Options trading strategies are strategies where you combine, often several, derivatives instruments to create a certain risk-return profile (more on that here: Financial Engineering: Static Replication of any Payoff Function). Often we want to know how those strategies would fare in the real world.
The problem is that real data on derivatives are hard to come by and/or very expensive. But we help ourselves with a very good proxy: implied volatility which is freely available for example for many indices. With that, we can use the good old Black-Scholes model to reasonably price options whose strikes are not too far away from the current price of the underlying.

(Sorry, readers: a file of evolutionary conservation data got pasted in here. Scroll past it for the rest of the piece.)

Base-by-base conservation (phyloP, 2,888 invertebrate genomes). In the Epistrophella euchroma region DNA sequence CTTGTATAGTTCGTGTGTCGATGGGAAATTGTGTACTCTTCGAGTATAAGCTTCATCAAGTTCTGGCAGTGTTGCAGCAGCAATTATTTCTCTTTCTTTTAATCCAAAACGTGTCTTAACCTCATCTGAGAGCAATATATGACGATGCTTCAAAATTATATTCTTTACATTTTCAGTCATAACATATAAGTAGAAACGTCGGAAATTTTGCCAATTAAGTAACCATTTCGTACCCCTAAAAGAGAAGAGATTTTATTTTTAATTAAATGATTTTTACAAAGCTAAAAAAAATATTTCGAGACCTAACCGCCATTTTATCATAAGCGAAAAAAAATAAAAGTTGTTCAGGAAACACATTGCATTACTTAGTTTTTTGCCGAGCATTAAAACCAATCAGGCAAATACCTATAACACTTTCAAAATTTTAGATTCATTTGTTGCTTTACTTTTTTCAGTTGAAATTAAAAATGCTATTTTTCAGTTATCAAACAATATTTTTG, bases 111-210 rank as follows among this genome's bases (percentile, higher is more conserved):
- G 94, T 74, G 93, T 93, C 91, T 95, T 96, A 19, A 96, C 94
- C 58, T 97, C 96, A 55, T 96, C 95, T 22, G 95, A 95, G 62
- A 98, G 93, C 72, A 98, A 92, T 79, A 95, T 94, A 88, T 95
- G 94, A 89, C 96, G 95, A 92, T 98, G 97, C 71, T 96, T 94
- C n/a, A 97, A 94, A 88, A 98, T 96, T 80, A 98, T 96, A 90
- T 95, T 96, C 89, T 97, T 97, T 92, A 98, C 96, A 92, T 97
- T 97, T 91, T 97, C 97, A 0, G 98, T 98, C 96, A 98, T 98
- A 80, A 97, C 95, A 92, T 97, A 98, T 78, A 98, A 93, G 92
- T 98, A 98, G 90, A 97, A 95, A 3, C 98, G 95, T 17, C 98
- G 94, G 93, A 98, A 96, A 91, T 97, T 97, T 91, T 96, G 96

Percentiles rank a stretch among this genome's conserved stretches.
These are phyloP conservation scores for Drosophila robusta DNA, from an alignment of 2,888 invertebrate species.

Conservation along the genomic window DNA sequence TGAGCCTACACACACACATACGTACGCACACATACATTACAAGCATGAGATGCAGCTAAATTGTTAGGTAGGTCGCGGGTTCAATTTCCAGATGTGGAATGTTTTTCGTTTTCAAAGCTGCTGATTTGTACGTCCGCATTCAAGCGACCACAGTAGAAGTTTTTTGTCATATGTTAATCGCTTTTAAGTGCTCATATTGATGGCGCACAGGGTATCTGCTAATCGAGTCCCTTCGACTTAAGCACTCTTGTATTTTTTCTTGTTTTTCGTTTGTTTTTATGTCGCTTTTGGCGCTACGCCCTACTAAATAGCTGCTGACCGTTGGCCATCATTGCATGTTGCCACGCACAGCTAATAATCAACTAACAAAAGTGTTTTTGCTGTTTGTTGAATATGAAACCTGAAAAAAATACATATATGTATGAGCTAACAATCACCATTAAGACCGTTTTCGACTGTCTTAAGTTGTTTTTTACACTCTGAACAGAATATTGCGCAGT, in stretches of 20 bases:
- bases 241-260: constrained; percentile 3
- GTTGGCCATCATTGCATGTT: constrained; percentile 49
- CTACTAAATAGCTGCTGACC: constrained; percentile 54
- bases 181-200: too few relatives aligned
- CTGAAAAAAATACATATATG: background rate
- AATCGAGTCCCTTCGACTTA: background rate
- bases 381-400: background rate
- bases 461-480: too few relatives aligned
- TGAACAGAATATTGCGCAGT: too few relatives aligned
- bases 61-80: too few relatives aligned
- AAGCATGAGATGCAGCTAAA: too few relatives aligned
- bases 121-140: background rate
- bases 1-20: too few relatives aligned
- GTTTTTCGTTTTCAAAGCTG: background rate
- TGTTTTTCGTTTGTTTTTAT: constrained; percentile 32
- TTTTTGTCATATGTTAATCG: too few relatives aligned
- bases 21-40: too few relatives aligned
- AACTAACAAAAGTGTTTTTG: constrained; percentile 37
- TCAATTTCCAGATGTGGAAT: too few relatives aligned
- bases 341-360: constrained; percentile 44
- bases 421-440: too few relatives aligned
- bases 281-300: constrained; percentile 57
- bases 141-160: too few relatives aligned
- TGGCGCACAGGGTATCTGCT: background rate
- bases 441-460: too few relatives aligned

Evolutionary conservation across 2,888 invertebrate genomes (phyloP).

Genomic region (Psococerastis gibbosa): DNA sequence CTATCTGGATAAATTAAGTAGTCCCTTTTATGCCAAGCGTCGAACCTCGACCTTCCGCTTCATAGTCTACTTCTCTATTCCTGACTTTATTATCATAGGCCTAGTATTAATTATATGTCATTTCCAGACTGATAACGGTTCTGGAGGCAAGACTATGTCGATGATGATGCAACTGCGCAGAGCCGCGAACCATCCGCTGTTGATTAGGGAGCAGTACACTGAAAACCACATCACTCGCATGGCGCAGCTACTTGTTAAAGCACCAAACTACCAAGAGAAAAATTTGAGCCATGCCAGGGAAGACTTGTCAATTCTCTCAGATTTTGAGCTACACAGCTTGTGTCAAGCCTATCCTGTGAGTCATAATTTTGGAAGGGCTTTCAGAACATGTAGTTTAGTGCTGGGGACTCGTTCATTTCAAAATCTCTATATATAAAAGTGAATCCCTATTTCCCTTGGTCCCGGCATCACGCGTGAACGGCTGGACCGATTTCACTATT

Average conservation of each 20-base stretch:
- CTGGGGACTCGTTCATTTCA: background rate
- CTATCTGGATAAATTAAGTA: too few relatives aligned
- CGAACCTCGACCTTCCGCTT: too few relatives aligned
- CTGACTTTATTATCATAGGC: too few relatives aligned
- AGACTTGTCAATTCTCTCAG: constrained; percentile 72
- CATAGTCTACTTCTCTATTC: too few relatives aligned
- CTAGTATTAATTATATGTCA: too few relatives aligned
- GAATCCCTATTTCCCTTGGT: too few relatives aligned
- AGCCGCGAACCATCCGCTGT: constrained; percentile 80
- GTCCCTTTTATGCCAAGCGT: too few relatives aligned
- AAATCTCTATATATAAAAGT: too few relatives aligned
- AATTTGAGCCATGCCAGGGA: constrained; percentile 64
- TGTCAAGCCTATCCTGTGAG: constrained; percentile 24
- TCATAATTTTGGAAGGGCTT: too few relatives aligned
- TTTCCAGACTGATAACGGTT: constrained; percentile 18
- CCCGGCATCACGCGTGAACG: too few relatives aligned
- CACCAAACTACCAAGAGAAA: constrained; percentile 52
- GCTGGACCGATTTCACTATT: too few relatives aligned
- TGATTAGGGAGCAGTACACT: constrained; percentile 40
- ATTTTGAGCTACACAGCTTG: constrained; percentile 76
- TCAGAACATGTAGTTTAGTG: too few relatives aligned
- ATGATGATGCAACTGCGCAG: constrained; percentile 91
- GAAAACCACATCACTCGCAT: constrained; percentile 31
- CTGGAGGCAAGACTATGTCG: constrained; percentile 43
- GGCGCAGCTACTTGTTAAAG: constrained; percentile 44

Read on to see how.